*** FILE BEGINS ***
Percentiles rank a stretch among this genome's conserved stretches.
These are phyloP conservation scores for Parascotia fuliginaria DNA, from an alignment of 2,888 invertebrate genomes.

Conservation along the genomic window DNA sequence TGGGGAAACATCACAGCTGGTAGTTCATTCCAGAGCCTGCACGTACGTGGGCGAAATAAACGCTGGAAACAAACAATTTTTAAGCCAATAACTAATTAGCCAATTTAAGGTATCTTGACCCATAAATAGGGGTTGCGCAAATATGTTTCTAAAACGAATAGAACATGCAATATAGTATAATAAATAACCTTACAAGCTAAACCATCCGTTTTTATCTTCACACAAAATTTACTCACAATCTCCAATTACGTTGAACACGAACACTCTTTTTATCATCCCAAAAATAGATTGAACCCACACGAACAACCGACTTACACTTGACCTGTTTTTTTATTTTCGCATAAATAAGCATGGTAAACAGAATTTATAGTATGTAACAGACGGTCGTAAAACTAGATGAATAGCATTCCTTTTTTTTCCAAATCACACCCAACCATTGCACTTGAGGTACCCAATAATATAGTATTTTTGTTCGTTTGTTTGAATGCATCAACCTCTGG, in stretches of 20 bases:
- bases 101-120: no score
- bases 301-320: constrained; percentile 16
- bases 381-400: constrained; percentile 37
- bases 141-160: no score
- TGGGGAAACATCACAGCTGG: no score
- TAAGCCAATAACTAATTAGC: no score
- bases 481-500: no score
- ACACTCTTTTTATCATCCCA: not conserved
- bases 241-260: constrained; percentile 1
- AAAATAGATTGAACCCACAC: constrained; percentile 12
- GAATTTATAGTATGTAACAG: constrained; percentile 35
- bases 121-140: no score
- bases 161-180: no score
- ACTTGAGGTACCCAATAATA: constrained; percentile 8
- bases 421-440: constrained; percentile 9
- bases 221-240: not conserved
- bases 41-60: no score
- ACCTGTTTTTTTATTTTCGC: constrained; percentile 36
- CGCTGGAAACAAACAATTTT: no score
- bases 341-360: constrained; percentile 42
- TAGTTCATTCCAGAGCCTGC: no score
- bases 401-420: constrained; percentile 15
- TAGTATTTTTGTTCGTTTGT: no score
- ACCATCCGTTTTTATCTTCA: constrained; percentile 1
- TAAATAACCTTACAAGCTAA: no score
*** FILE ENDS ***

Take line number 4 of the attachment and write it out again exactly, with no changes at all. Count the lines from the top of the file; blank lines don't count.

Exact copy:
- bases 101-120: no score